Thursday, August 9, 2007 - 8:00 AM

COS 117-1: Mapping spatial continuous distributions of indicator values using imaging spectroscopy

Lammert Kooistra1, Han van Dobben2, Wieger G. Wamelink2, and Michael E. Schaepman1. (1) Wageningen University, (2) Wageningen University and Research Centre

Continuous maps of plant indicator values can provide spatial explicit information about environmental gradients and processes and are an important input source for ecological models. However, as field-based mapping requires extensive sampling, most assessments are at the plot level instead of covering large areas. The potential of remote sensing to map Ellenberg indicator values has been shown in earlier studies, however these were based on a relatively small sampling set in a grassland ecosystem.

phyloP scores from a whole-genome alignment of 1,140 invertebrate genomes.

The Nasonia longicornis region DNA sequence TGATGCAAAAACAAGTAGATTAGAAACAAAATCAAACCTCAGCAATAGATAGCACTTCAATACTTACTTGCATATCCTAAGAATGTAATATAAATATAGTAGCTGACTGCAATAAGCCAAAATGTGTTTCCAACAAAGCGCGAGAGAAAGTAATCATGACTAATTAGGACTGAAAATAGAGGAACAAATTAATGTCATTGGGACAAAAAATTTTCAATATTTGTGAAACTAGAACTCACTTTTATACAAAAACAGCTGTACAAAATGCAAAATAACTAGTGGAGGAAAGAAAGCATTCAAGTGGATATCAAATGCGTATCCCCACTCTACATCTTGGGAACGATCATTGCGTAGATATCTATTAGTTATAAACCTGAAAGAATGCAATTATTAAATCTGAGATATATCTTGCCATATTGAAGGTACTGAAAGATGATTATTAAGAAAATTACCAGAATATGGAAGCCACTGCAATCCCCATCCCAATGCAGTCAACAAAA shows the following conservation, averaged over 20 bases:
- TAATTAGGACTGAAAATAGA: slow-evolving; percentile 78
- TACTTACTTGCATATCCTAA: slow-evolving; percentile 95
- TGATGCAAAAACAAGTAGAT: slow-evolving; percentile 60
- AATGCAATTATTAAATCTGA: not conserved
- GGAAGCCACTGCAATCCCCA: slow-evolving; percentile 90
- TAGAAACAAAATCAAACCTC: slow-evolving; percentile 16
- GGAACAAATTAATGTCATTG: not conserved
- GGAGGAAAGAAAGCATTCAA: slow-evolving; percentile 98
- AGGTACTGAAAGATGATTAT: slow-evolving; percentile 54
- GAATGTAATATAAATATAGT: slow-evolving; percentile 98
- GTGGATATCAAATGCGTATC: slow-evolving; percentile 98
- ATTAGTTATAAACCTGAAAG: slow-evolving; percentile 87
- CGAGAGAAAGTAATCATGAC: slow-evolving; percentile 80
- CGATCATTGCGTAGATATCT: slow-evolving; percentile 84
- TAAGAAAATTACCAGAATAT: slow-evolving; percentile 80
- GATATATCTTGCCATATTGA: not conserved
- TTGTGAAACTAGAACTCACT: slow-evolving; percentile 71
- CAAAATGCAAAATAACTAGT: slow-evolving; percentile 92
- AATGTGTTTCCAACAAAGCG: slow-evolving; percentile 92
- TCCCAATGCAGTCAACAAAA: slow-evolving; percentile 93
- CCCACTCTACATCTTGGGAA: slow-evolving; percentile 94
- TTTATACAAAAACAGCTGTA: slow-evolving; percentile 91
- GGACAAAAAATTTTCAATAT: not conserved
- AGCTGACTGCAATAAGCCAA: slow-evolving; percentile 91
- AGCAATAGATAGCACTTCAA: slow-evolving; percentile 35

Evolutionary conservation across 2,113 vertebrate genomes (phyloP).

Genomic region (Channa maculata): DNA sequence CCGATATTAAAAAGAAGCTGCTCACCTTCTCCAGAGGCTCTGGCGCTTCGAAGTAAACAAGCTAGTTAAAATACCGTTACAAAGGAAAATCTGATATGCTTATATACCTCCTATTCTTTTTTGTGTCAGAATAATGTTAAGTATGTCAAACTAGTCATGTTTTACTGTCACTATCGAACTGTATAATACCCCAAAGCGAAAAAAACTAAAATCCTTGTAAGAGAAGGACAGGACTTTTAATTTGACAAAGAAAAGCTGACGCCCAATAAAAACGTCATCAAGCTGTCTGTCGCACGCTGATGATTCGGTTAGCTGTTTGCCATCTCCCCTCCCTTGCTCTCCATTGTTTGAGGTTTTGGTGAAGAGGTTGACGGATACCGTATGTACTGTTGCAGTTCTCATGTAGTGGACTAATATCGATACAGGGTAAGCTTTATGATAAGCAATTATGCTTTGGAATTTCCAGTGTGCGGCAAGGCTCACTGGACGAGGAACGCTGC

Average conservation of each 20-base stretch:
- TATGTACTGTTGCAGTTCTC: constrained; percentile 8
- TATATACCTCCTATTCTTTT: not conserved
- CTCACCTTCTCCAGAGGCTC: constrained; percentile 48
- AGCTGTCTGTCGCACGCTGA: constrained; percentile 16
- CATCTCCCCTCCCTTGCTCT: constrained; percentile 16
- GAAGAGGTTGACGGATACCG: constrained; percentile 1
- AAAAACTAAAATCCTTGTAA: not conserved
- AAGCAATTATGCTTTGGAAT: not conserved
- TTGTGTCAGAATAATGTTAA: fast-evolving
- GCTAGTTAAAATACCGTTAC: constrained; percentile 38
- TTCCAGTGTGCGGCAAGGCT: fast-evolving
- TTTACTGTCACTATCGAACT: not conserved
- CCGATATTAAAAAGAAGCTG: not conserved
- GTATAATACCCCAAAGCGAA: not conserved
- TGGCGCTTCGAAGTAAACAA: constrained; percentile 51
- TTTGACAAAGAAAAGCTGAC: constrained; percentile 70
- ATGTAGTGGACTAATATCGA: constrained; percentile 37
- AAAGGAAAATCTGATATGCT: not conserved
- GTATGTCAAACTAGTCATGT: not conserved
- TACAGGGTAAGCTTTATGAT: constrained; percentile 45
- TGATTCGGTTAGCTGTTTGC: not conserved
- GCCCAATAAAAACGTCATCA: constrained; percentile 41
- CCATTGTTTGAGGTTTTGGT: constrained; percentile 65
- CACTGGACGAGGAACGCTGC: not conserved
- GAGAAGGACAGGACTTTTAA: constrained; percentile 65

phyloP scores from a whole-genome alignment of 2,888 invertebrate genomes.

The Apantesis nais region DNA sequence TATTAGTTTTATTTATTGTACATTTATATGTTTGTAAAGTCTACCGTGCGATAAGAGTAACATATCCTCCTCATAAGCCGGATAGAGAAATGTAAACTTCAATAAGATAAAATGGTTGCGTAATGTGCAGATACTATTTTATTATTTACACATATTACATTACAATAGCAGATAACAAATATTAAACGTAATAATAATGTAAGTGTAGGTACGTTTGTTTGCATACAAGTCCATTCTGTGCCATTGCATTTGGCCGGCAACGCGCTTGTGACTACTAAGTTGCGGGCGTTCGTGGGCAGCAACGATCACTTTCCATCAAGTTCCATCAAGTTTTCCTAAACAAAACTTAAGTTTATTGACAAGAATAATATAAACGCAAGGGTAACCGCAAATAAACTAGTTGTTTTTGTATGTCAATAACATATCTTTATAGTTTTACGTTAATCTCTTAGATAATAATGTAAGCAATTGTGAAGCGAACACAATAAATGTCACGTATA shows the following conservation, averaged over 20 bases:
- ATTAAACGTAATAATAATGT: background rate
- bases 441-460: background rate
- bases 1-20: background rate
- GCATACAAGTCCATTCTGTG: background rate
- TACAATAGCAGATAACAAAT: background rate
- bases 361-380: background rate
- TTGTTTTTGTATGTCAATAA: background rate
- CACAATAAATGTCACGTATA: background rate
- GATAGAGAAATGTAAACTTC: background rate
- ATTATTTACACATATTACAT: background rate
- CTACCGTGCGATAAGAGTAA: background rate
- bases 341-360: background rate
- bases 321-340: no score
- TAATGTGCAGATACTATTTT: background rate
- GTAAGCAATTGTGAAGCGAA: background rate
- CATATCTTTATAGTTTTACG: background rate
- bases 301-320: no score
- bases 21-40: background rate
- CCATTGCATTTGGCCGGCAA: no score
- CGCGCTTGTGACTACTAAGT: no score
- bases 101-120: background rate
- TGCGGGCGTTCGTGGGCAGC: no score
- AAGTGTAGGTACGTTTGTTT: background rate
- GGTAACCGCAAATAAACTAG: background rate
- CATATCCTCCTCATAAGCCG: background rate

In the present study we investigate the spatio-temporal robustness of the relations between imaging spectroscopy derived vegetation reflectance and plant indicator values. Ellenberg indicator values for water supply, soil pH and soil fertility were derived using species data from vegetation plots of a floodplain (n=400) and dune ecosystem (n=150) in the Netherlands. For the two ecosystems, airborne imaging spectrometer data were acquired using the HyMap sensor in 2004 and the AHS sensor in 2005, respectively. Partial least-squares regression was adopted to relate indicator values and plot reflectance extracted from the imaging spectrometer data. Applying the regression to the imagery resulted in spatial continuous maps for the three investigated indicator values (R2 = 0.39 – 0.45 for independent test-set).The results show that comparable reflectance wavelength regions are important to estimate indicator values for the two investigated ecosystems. However, intercalibration of the regression models shows that they are partly depending on vegetation and sensor type. Further research will focus on the development of a mechanistic approach to model the relation between vegetation canopy reflectance and patterns of indicator values.